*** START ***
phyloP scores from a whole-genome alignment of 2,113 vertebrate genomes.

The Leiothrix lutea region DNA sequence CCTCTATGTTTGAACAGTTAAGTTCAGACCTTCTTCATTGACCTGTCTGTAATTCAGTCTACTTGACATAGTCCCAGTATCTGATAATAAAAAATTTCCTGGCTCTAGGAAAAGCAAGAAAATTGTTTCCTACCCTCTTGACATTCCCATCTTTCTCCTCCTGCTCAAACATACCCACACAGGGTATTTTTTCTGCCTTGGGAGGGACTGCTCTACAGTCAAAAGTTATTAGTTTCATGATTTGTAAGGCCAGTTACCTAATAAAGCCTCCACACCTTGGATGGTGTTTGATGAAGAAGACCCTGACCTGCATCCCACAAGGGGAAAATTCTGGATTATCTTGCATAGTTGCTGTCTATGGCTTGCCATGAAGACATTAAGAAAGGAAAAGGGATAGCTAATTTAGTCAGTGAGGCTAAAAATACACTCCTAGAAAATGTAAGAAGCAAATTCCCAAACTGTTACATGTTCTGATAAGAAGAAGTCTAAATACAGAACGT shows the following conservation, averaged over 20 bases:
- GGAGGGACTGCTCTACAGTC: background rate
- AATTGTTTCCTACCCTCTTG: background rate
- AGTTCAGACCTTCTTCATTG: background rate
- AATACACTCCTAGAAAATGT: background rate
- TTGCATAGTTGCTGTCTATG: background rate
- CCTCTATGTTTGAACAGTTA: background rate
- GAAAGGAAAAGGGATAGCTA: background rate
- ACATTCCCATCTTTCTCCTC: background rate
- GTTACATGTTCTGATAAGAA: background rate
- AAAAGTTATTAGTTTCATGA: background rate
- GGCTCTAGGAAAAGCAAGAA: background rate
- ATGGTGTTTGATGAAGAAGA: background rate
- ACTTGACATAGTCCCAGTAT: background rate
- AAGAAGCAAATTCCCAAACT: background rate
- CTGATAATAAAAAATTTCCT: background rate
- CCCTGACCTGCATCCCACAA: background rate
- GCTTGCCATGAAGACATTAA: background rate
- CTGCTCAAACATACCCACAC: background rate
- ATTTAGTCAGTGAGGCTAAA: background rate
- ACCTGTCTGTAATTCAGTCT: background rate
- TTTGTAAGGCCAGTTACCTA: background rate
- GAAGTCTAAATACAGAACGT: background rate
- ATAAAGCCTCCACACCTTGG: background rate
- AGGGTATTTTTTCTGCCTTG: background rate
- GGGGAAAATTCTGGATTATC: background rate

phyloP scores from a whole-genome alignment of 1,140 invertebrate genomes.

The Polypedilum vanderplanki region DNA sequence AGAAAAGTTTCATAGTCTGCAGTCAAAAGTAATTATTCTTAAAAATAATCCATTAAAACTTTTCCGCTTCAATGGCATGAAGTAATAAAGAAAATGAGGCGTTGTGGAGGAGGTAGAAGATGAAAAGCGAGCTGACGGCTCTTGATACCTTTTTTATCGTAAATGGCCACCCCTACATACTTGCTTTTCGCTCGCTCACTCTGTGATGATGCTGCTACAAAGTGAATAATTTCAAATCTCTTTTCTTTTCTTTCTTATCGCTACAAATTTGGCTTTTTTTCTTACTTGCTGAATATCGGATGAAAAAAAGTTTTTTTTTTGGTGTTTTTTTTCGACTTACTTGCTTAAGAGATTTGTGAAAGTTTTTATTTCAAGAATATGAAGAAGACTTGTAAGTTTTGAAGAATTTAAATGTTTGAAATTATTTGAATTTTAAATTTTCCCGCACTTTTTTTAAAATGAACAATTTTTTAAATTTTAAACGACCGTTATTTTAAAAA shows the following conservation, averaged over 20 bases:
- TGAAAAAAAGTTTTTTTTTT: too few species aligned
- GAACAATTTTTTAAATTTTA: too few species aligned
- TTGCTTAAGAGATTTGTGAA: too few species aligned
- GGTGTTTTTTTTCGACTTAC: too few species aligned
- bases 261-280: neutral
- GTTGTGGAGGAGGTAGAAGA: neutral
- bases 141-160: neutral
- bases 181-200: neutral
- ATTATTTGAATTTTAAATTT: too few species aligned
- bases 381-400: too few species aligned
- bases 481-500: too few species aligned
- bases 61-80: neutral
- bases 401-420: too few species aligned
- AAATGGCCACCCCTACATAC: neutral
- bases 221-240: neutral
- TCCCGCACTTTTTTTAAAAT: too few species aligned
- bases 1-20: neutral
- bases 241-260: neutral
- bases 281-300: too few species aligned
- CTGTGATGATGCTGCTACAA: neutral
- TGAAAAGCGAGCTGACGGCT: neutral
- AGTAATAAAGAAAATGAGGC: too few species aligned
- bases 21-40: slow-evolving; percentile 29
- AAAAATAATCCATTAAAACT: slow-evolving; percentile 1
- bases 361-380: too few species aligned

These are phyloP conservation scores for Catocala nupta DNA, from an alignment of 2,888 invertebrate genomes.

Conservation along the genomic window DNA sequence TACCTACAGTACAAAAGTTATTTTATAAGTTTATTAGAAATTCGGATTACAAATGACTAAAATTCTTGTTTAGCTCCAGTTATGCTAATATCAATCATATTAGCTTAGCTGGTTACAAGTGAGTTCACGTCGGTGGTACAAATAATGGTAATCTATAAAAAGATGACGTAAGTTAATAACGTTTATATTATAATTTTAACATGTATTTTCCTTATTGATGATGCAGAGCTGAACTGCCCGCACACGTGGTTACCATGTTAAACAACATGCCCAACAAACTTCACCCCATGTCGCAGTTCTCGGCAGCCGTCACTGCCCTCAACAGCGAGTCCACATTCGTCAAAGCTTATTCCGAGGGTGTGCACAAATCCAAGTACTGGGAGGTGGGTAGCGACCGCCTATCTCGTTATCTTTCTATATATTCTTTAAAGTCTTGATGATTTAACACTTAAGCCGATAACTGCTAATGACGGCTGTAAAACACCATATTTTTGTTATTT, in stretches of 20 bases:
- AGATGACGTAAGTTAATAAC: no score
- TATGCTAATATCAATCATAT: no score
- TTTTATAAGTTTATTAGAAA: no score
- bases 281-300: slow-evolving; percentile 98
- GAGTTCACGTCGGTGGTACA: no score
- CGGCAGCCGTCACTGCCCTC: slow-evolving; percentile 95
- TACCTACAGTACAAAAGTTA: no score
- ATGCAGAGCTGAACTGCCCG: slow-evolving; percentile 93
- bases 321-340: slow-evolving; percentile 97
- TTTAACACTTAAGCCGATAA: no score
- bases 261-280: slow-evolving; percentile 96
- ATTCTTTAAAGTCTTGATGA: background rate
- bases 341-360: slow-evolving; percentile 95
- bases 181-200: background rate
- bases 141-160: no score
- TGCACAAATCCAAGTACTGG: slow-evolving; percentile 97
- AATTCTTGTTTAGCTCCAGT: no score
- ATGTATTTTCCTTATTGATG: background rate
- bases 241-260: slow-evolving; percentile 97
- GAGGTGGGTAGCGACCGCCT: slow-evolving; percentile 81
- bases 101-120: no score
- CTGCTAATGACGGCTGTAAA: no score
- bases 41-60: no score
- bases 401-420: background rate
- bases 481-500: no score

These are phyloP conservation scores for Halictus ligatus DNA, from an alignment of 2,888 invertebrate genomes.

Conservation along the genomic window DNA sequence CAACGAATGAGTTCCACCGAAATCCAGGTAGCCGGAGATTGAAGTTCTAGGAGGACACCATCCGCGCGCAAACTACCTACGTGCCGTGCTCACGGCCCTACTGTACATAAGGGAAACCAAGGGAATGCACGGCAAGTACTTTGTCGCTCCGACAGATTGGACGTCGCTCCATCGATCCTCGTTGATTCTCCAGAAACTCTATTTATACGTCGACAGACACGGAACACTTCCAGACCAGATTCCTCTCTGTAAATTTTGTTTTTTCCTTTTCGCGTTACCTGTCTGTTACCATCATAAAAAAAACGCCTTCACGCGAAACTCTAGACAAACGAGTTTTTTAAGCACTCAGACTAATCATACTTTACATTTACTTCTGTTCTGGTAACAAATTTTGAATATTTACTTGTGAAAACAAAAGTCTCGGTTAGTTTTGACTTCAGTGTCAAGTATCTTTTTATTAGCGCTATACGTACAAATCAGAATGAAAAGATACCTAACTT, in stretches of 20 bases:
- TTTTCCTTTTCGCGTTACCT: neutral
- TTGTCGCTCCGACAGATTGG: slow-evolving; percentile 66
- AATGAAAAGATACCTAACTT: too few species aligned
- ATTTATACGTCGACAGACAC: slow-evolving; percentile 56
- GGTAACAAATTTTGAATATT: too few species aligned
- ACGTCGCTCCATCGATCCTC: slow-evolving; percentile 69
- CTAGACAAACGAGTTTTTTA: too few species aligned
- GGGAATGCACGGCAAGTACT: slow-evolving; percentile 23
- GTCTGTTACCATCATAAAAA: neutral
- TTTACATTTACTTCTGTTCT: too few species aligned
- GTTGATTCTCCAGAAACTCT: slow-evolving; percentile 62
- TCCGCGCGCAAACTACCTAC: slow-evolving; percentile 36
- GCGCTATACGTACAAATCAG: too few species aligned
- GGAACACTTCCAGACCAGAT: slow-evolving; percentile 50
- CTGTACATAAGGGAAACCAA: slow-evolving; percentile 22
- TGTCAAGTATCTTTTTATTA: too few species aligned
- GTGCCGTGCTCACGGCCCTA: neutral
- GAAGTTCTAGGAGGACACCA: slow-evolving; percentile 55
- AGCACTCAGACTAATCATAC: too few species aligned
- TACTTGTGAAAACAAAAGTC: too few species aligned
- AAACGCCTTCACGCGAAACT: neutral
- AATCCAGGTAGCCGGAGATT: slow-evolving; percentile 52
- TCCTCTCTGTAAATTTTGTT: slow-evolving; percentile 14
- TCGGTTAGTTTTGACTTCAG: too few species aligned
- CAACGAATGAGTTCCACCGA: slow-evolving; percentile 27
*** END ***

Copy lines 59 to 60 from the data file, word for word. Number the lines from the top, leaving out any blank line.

- TTTTATAAGTTTATTAGAAA: no score
- bases 281-300: slow-evolving; percentile 98